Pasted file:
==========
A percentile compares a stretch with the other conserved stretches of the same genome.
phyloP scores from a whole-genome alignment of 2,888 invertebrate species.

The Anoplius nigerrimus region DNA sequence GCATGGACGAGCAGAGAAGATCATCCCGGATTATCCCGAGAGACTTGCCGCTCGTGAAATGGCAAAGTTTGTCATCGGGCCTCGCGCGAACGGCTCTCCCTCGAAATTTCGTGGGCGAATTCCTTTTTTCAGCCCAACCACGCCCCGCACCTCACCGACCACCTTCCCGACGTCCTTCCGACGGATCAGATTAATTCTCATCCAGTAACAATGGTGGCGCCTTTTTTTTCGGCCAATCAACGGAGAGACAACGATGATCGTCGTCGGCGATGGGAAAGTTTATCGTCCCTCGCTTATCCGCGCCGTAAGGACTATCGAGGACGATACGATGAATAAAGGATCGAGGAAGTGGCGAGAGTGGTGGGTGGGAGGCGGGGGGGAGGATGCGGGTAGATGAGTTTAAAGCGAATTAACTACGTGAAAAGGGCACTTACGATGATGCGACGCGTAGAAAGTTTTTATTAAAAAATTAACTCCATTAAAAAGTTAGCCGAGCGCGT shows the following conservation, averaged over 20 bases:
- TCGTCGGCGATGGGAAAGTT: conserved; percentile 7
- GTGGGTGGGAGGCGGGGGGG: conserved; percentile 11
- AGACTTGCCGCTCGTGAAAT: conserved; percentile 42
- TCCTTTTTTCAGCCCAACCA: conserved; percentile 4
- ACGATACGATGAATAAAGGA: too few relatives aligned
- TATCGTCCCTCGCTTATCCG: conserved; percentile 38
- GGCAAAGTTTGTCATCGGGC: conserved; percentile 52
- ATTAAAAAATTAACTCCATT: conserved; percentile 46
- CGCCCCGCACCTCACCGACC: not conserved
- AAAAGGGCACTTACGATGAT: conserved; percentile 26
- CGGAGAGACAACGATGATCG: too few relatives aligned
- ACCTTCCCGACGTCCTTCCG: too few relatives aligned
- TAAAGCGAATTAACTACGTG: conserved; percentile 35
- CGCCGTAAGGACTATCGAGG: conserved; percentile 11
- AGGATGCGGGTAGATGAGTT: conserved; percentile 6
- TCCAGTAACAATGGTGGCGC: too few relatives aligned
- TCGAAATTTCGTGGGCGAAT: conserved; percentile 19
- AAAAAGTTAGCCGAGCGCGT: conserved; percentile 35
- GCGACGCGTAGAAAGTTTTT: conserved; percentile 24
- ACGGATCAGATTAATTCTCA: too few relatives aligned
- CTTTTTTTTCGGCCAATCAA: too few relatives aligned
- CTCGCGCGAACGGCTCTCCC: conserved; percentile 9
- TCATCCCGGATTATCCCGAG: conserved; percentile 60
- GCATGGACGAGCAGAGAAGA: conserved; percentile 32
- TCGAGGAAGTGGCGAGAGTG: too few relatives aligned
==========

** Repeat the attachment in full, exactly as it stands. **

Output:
A percentile compares a stretch with the other conserved stretches of the same genome.
phyloP scores from a whole-genome alignment of 2,888 invertebrate species.

The Anoplius nigerrimus region DNA sequence GCATGGACGAGCAGAGAAGATCATCCCGGATTATCCCGAGAGACTTGCCGCTCGTGAAATGGCAAAGTTTGTCATCGGGCCTCGCGCGAACGGCTCTCCCTCGAAATTTCGTGGGCGAATTCCTTTTTTCAGCCCAACCACGCCCCGCACCTCACCGACCACCTTCCCGACGTCCTTCCGACGGATCAGATTAATTCTCATCCAGTAACAATGGTGGCGCCTTTTTTTTCGGCCAATCAACGGAGAGACAACGATGATCGTCGTCGGCGATGGGAAAGTTTATCGTCCCTCGCTTATCCGCGCCGTAAGGACTATCGAGGACGATACGATGAATAAAGGATCGAGGAAGTGGCGAGAGTGGTGGGTGGGAGGCGGGGGGGAGGATGCGGGTAGATGAGTTTAAAGCGAATTAACTACGTGAAAAGGGCACTTACGATGATGCGACGCGTAGAAAGTTTTTATTAAAAAATTAACTCCATTAAAAAGTTAGCCGAGCGCGT shows the following conservation, averaged over 20 bases:
- TCGTCGGCGATGGGAAAGTT: conserved; percentile 7
- GTGGGTGGGAGGCGGGGGGG: conserved; percentile 11
- AGACTTGCCGCTCGTGAAAT: conserved; percentile 42
- TCCTTTTTTCAGCCCAACCA: conserved; percentile 4
- ACGATACGATGAATAAAGGA: too few relatives aligned
- TATCGTCCCTCGCTTATCCG: conserved; percentile 38
- GGCAAAGTTTGTCATCGGGC: conserved; percentile 52
- ATTAAAAAATTAACTCCATT: conserved; percentile 46
- CGCCCCGCACCTCACCGACC: not conserved
- AAAAGGGCACTTACGATGAT: conserved; percentile 26
- CGGAGAGACAACGATGATCG: too few relatives aligned
- ACCTTCCCGACGTCCTTCCG: too few relatives aligned
- TAAAGCGAATTAACTACGTG: conserved; percentile 35
- CGCCGTAAGGACTATCGAGG: conserved; percentile 11
- AGGATGCGGGTAGATGAGTT: conserved; percentile 6
- TCCAGTAACAATGGTGGCGC: too few relatives aligned
- TCGAAATTTCGTGGGCGAAT: conserved; percentile 19
- AAAAAGTTAGCCGAGCGCGT: conserved; percentile 35
- GCGACGCGTAGAAAGTTTTT: conserved; percentile 24
- ACGGATCAGATTAATTCTCA: too few relatives aligned
- CTTTTTTTTCGGCCAATCAA: too few relatives aligned
- CTCGCGCGAACGGCTCTCCC: conserved; percentile 9
- TCATCCCGGATTATCCCGAG: conserved; percentile 60
- GCATGGACGAGCAGAGAAGA: conserved; percentile 32
- TCGAGGAAGTGGCGAGAGTG: too few relatives aligned